I gave it a go, after I read a positive blog-post about it. So I installed Fedora16 as a new VirtualBox machine. Then I installed VirtualBox guest-additions to enable 3D-acceleration, without which one is confronted with the 2D fallback mode, which shall not be mentioned in civilised company.
Finally I was presented with the new shiny uncluttered Gnome Shell. I hit Alt-F1 to see the menu. There emerged the even more shiny semi-transparent Activities page. Surprisingly, it was rather empty. I wanted to start something like a browser or a terminal with the keyboard. So I hit the arrow keys, Tabs and stuff to get to “Applications” instead of “Windows”, or to the hierarchical menu on the right side. Nothing. In about 5 minutes – googling included – I have not found any key combination the Activities page recognizes. There is probably something like Ctrl-Alt-Shift-arrow, which needs 3 hands to operate.
So, rather sadly, I resorted to using the mouse and started a terminal. I was immediately presented with an unpleasant huge silver title bar. So much for uncluttered. So, yes, let’s customize the desktop theme. Right-click the desktop. Nothing. Hmmm. Alt-F1 for Activities, somehow I found Settings. It turned out all you can do is change the background image. Hmmm, indeed. Compiz will probably sort it out.
Or rather not. Compiz is not available. Good bye Rotating Desktop Cube, good bye Ring Switcher, good bye semitransparent Wobbly Windows. One might say I’m an effect-junkie, but the fact is these Compiz bells and whistles actually help you see what you do. On the Cube, you see what is on the next desktop. With a semitransparent moving window, you see where you place it. With the Ring Switcher after Alt-Tab, you see what window you choose. Which is not the case with Gnome3’s Alt-Tab, which displays icons only. Welcome back to the wonderful world of Windows XP.
Having mentioned terminals, I wanted to open a second one. Activities, click Terminal, and Gnome3, endeavouring to give satisfaction, returned me to my old Gnome-terminal. Thank you very much.
So back to customization. You cannot choose your fonts. You cannot choose your colours. You cannot choose your keyboard shortcuts. You probably can, but you need extensions and special config tools and config file editing. Need an extension to choose my fonts? Weird. The Windows XP registry springs to the mind. Not funny.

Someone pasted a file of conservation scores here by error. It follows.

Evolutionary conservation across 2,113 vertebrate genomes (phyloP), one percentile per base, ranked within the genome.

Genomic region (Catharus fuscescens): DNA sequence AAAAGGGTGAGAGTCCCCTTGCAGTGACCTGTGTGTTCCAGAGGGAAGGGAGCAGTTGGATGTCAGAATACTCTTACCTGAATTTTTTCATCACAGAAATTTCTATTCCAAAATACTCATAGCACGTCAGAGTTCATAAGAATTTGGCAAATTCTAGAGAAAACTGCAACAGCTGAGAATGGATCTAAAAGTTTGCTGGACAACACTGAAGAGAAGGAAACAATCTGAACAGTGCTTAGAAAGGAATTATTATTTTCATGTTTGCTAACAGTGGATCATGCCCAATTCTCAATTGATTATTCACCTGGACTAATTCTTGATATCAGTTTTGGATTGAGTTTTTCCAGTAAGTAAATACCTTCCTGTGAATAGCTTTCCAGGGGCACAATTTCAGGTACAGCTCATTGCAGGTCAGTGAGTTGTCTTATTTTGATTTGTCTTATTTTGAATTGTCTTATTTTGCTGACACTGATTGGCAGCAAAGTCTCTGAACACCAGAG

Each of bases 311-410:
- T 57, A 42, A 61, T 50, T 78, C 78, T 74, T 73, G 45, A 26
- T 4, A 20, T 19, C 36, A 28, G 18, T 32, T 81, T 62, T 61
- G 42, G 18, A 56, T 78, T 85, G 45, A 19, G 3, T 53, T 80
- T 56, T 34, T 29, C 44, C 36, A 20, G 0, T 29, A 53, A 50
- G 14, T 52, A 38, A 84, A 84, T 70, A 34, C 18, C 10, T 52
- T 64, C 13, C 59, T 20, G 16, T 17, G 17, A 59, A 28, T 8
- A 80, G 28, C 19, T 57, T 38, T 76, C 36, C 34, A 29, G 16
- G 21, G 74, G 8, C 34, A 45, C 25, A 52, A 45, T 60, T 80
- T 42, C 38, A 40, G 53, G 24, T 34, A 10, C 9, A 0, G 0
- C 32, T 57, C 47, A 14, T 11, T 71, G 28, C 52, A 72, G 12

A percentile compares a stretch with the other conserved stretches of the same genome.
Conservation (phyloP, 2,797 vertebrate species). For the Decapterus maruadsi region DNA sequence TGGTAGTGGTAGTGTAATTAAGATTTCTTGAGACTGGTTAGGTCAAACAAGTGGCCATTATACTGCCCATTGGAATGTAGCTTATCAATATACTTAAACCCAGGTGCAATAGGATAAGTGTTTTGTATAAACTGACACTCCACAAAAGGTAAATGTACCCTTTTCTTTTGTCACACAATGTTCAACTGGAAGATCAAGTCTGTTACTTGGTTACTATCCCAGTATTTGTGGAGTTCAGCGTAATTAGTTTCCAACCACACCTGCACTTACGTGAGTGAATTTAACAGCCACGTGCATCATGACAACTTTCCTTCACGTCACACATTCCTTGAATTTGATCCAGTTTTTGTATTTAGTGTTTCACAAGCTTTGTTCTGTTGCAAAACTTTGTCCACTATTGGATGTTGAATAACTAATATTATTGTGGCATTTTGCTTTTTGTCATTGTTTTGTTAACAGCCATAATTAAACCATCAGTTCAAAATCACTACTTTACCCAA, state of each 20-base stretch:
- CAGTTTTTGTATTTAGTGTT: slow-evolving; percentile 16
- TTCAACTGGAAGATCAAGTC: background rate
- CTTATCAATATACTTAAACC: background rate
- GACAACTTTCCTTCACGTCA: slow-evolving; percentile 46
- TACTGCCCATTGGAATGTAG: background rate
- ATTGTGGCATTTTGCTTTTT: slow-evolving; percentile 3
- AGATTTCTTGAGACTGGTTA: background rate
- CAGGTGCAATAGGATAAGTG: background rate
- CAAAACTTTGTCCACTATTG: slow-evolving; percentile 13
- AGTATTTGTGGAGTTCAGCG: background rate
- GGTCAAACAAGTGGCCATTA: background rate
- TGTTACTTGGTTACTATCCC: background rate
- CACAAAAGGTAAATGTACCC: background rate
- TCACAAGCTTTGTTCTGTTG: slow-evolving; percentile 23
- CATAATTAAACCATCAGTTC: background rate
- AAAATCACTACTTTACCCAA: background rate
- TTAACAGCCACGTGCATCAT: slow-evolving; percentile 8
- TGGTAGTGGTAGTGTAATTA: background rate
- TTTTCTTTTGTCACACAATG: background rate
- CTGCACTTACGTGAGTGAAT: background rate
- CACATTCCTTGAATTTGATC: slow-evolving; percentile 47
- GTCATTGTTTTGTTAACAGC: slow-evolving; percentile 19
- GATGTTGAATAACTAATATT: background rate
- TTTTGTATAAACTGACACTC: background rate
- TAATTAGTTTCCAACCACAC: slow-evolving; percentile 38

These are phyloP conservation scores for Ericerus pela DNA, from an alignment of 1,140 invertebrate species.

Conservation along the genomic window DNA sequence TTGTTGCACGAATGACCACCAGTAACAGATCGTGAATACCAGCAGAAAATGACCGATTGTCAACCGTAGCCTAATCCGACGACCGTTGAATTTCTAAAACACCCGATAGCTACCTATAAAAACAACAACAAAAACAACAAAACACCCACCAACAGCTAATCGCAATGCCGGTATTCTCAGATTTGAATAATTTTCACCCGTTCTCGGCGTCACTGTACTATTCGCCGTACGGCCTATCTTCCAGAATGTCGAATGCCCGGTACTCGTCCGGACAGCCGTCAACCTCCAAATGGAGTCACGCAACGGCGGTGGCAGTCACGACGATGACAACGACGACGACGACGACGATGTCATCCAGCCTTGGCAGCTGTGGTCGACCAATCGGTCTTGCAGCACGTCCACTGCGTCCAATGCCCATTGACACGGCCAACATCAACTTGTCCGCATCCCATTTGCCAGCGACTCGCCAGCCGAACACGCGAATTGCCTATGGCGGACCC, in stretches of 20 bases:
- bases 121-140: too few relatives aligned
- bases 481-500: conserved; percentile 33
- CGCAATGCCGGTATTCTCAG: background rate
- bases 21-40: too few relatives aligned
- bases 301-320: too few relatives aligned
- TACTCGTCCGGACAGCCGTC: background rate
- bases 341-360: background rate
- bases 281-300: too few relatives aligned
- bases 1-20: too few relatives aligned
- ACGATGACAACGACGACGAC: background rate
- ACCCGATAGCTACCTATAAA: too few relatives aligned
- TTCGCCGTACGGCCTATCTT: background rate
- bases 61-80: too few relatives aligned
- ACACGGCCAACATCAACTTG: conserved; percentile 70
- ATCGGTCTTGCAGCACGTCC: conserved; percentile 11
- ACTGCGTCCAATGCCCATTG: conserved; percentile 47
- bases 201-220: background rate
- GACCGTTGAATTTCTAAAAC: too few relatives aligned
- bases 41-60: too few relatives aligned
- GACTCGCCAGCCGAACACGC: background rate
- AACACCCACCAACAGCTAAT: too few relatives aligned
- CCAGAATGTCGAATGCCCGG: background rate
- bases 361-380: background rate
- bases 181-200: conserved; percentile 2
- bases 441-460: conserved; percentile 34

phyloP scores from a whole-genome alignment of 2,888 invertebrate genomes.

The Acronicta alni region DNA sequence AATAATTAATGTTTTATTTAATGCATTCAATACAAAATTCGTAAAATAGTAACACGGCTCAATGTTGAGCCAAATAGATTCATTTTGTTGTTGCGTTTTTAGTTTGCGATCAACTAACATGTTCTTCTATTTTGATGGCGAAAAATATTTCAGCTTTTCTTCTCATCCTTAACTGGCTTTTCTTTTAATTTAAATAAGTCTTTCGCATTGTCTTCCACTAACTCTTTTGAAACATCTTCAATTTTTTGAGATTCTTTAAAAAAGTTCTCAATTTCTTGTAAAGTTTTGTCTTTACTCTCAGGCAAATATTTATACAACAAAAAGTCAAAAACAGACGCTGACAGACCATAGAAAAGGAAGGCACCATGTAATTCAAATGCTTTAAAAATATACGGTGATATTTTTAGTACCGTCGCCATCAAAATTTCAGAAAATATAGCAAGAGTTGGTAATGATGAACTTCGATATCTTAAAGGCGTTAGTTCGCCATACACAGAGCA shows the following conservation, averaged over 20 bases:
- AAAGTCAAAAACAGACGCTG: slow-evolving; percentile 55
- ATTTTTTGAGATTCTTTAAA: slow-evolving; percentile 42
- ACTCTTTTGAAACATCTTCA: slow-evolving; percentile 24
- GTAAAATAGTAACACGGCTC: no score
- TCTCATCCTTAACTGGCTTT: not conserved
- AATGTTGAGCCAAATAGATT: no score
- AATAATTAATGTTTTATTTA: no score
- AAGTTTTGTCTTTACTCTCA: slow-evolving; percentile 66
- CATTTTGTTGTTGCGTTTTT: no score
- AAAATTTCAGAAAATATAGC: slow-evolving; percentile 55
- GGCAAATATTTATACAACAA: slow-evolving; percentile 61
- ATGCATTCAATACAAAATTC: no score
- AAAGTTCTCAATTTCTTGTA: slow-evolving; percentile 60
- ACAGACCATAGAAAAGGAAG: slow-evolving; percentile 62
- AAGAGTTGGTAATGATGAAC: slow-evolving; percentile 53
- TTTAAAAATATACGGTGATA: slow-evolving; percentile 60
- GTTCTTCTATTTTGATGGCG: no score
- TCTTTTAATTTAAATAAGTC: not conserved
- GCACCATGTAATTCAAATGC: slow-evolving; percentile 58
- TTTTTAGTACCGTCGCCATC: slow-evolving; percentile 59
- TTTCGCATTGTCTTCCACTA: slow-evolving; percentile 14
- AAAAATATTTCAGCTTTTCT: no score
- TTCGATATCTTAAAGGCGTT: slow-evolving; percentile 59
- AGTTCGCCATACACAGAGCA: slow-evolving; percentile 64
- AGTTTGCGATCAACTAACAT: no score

But c’est la vie, I yummed gnome-tweak-tool. Suddenly a whole new world of options opened up, like choosing fonts. Not colours, though. I’d say about 10% of the options of Gnome2-Compiz. At least I could select my favourite MetaBox window borders. Or rather the Metabox non-borders.
The issue of window borders brings me back to my favourite obsession, vertical space. Or in the case of Gnome3, the lack of it. You must have a panel, and you must have it on top. You must have a window title bar and you must a have a menu. In Unity, for a maximized window, the panel, the title bar and the menu are one. In Gnome2, you can place the panel to any side and make it auto-hide.
And sorry, but I have not seen any nice effect that necessitates 3D acceleration. Gnome3 does not look too good. It’s a desktop, which is a piece of furniture, which, by definition, must look good. Mac OS X looks good. Unity looks good. And Gnome2-Compiz simply blows everything else away.
Gnome2-Compiz was actually so bloody good that Apple copied many features from it. I still remember the day I first installed Jaunty Jackalope after living for years in a desert called Windows XP. I was amazed by the myriad of desktop customization options: Configurable window decoration! Configurable controls! Configurable panels and applets! Configurable hotkeys for everything! Semi-transparent terminals! A sane algorithm for placing new windows! Not even mentioning the rather mind-blowing Compiz stuff. And suddenly, Windows XP looks like an oasis of freedom compared to Gnome3.
What’s going on here? I’m probably very stupid. Too stupid use Gnome3. At least I’m in good company. Linus Torvalds can’t use it, either.